More than two dozen flights carrying COVID-19-infected passengers landed at Toronto Pearson International airport during the past two weeks. Online records posted by Health Canada show that since Oct. 5, 16 international and nine domestic flights touched down at YYZ carrying people with COVID infections.
Health & Living
Author and psychologist Jordan Peterson says he’s back in Toronto and eager for “something resembling a normal life” after spending much of the past year in and out of hospitals around the world. The controversial speaker and writer has released an eight-minute long YouTube video recounting months spent consulting specialists in Connecticut, Toronto, Moscow and Belgrade for health woes tied to his use of the anti-anxiety medication benzodiazepine.
The Centre for Addiction and Mental Health says three more patients have tested positive for COVID-19 in an ongoing outbreak. That brings the total number of cases at the Toronto mental health hospital’s 1-4 Unit to five, after two were announced on Sunday.
Dr. Robert Sargeant has seen firsthand the challenges of dealing with COVID-19 patients in a hospital setting. As the head of Internal Medicine at St. Michael’s Hospital in downtown Toronto, he’s been leading the COVID-19 response. He knows the reality of what’s happening on the ground.
Dr. Jordan B. Peterson published a new video on his YouTube channel after a year long hiatus due to various health issues. The description of the video states, “I have returned home to Toronto after spending much of the last eighteen months in hospitals. I am hoping that my health has improved to the point where I can start producing original content again. Thank you to all who are watching for your support over the course of this trying time. I hope that you all are coping with the COVID crisis successfully.” Dr. Peterson suffered from a paradoxical reaction to Benzodiazepine. He also suffered from pneumonia, and COVID-19. He now appears in good health and hopes to begin creating content soon.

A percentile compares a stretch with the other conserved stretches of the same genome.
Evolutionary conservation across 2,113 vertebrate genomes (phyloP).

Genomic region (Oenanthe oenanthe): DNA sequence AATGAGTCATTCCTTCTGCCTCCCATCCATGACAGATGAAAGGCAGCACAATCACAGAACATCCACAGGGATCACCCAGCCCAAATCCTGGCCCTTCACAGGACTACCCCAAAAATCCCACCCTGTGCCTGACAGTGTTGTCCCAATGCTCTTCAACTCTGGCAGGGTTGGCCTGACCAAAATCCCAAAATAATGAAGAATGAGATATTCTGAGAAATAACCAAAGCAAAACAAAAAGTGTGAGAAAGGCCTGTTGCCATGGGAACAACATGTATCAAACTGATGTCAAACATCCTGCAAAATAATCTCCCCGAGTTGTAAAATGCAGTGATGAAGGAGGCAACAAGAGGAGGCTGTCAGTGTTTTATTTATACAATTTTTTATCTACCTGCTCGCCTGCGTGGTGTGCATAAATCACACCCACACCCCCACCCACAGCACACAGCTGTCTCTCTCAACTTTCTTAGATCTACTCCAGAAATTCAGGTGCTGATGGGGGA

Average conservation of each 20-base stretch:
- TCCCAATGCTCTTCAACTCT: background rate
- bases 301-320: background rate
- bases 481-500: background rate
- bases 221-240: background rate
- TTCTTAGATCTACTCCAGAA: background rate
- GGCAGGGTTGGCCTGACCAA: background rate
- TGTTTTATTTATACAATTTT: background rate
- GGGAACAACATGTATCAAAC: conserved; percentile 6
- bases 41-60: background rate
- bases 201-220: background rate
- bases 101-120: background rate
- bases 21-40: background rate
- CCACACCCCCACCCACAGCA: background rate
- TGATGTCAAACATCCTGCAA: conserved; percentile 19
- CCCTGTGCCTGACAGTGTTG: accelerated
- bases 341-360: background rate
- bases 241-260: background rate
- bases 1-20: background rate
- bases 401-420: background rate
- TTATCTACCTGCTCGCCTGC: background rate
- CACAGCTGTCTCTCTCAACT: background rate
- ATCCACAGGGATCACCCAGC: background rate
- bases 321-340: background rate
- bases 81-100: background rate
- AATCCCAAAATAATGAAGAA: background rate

Alberta’s United Conservative Party has voted to approve a policy that supports creating a “privately funded and privately managed health-care system.” The party voted to approve the policy during its annual general meeting Saturday, in a vote that squeaked through with nearly 53 per cent in favour, the closest vote of all 30 policies the party approved. The policy also says that physicians should be allowed to run a “hybrid system” practice, charging fees for services “to remain solvent and grow in scope.” It also specifies that patients “will have a choice” between a private and a public service. It adds the private system could help keep medical tourism dollars in Alberta.
Anti-mask protesters who show up at his Etobicoke home every Saturday morning are bothering his neighbours and preventing their kids from playing outside, Premier Doug Ford says. The premier encouraged the group to take their protest to the front lawn of his place of work, Queen’s Park.
In times of crisis, and we are certainly in one now, we tend to say we are learning lessons we will never forget. We believe we will be changed; never to act and feel the same. But we only have to look back to SARS, less than 20 years ago, to see that lessons were not learned. Stockpiles of personal protective equipment, warehoused in readiness of another viral attack, were not maintained, as an example. It takes very little time for our human minds to snap back to normal; to the familiar and comfortable.
The Ontario government is now literally trying to take candy away from small children. On Monday morning, Dr. David Williams, the province’s chief medical officer of health, announced how we can participate responsibly in Halloween festivities this year. The main piece of advice he offered is to flat-out cancel trick or treating in Ontario’s designed COVID-19 hotspots.
Prior to the onset of the COVID-19 pandemic, addictions and drug-related deaths were amongst the top public health concerns in Canada. Opioid overdoses were the focus of extensive news coverage and there was a general consensus that we had to do more to help those at risk.